What’s your writing background? When did you begin writing and what inspired you?
I started writing years ago for a very popular Newcastle United fanzine ‘The Mag’. That was the first time I saw my name in print and it gave me the confidence to go on and become a journalist working for regional newspapers. I’ve written all sorts of things over the years, for websites, magazines and newspapers but I was also writing fiction as well. Like most writers, I got plenty of rejection letters but they were nice ones. They usually told me my stuff was good and that was enough to keep me going. Obviously I read books but I think I am even more inspired by films if I’m honest. My first book ‘The Drop’ has been compared to ‘The Long Good Friday’ and ‘Get Carter’, which I am pretty chuffed about, as I love both of those classic Brit gangster flicks.
How often do you write? And how do you manage to fit in writing among other commitments?
I try to write every day but it doesn’t always work out that way, as life gets in the way. Before jacking in the day job, I could only write in the evenings and at weekends, which put a lot of pressure on me. There were points during the writing of my last two books where I did feel absolutely knackered but I managed to keep going somehow. It wasn’t easy though and I had to be pretty disciplined. I hate wasting time, as I still don’t have much of it. I look after my daughter, which is wonderful but it shortens my working day, as you can’t really write once a seven year old comes home from school. I never watch soap operas or reality TV or much TV at all in fact. I moved house a few weeks ago and still haven’t rigged up the TV but I haven’t missed it. I try and ration myself to an hour a day with a DVD box set. Perhaps unsurprisingly I like something that has a bit of quality writing in it, like ‘The Killing’, ‘Mad Men,’ ‘Borgen’ or ‘Boardwalk Empire’. I’m currently watching ‘Spiral’ the gritty French cop series, which is very good.
In which genre do you most enjoy writing?
I’m not too hung up on genre but I have no problem being described as a crime writer or referred to as an author of thrillers, though it doesn’t worry me to write outside those genres either. I have written a historical story set in World War Two, which I am in the process of editing, so you might see that published at some point in the future hopefully. I grew up reading John Le Carre, Len Deighton, Jack Higgins and Frederick Forsyth so I’ve always enjoyed WW2 and Cold War thrillers. I’m currently reading Peter Guttridge’s ‘The Thing Itself’, which has sections set in WW1, WW2 and the present day and I’m loving it so far.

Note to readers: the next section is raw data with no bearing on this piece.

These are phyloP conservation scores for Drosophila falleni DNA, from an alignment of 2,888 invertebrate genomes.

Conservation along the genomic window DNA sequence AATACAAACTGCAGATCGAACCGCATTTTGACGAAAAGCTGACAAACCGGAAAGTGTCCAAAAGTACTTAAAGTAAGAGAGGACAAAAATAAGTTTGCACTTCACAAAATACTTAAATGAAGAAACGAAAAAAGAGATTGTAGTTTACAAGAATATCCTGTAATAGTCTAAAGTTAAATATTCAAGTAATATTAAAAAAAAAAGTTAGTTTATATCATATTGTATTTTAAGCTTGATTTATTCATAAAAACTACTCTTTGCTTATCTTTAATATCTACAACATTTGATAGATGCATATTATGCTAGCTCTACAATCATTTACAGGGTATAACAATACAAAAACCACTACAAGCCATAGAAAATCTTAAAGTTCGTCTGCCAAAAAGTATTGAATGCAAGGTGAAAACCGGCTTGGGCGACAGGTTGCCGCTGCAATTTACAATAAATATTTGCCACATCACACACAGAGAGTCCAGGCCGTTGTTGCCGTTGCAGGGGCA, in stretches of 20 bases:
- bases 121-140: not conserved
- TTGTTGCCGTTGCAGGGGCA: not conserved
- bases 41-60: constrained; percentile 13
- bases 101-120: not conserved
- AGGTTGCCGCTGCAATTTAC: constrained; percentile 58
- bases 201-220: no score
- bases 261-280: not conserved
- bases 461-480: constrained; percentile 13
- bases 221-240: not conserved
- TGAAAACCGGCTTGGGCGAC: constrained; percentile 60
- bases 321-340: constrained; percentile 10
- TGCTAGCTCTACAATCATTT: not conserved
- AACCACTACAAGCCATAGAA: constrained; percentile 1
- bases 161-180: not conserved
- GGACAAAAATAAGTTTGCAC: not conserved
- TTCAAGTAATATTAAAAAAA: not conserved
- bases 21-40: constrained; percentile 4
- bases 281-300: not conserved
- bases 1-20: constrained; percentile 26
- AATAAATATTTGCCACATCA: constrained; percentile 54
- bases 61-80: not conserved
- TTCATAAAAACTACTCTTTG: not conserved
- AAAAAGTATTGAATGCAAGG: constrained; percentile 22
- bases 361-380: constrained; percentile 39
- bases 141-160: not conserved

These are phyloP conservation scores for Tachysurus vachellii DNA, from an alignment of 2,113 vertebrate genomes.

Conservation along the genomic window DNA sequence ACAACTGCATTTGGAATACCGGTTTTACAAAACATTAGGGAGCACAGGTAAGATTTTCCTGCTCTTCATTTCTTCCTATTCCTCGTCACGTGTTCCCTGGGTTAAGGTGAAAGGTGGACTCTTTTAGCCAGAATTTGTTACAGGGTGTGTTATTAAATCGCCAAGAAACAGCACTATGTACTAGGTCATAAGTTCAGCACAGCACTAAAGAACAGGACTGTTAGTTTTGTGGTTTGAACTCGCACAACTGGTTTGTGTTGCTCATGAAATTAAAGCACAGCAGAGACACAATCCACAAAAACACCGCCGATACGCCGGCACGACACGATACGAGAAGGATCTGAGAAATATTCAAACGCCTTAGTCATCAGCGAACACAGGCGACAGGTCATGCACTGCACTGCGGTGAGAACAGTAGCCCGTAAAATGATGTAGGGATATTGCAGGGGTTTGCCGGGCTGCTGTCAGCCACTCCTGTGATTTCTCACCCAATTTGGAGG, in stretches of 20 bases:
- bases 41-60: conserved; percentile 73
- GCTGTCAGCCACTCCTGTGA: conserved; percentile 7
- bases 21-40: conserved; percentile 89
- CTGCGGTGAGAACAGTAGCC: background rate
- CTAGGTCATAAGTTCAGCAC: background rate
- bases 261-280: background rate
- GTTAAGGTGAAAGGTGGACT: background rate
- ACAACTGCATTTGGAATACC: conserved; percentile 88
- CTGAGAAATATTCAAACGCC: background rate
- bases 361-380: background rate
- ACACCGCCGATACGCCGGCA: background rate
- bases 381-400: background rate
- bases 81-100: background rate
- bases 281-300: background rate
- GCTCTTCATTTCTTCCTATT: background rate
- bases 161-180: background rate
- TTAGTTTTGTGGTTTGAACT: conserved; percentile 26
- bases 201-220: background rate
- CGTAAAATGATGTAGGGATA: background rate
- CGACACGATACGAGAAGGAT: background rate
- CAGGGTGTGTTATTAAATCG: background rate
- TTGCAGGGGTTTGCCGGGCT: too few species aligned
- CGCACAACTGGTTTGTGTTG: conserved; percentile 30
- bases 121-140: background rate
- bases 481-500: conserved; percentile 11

What draws you to write in that genre?
I’m led by the story not the genre, so I came up with the idea of ‘The Drop’ then realised it was a crime story. I enjoy writing crime because it gives you the opportunity to place your characters in pretty extreme, stressful situations involving death or injury, imprisonment or betrayal and it brings emotion to a story when so much is at risk for the characters.
Can you tell me about your current project(s)?
Now that my trilogy of Newcastle gangster stories is complete, I’m giving David Blake and his crew some time off. My new book is a crime story but this one has some different characters. I am tackling a book about a journalist who returns to his home to investigate the disappearance of a missing girl. As usual with my books, it is more complex than that though, with several different story lines all happening at once, over two time periods. Somehow I never seem to keep it simple but I enjoy writing books that have a lot going on in them.
What are your writing plans for the future?
I don’t look too far ahead but I want to keep on writing books for as long as people are keen to read them. I’ve been lucky so far. ‘The Drop’, ‘The Damage’ and ‘The Dead’ have all been well received. I am published in the UK and Germany and the David Blake books will hit America in the autumn…or should that be ‘the fall’? The books have been optioned for TV too, so I just want to build on all of that and keep going.
Where can people find out more about you?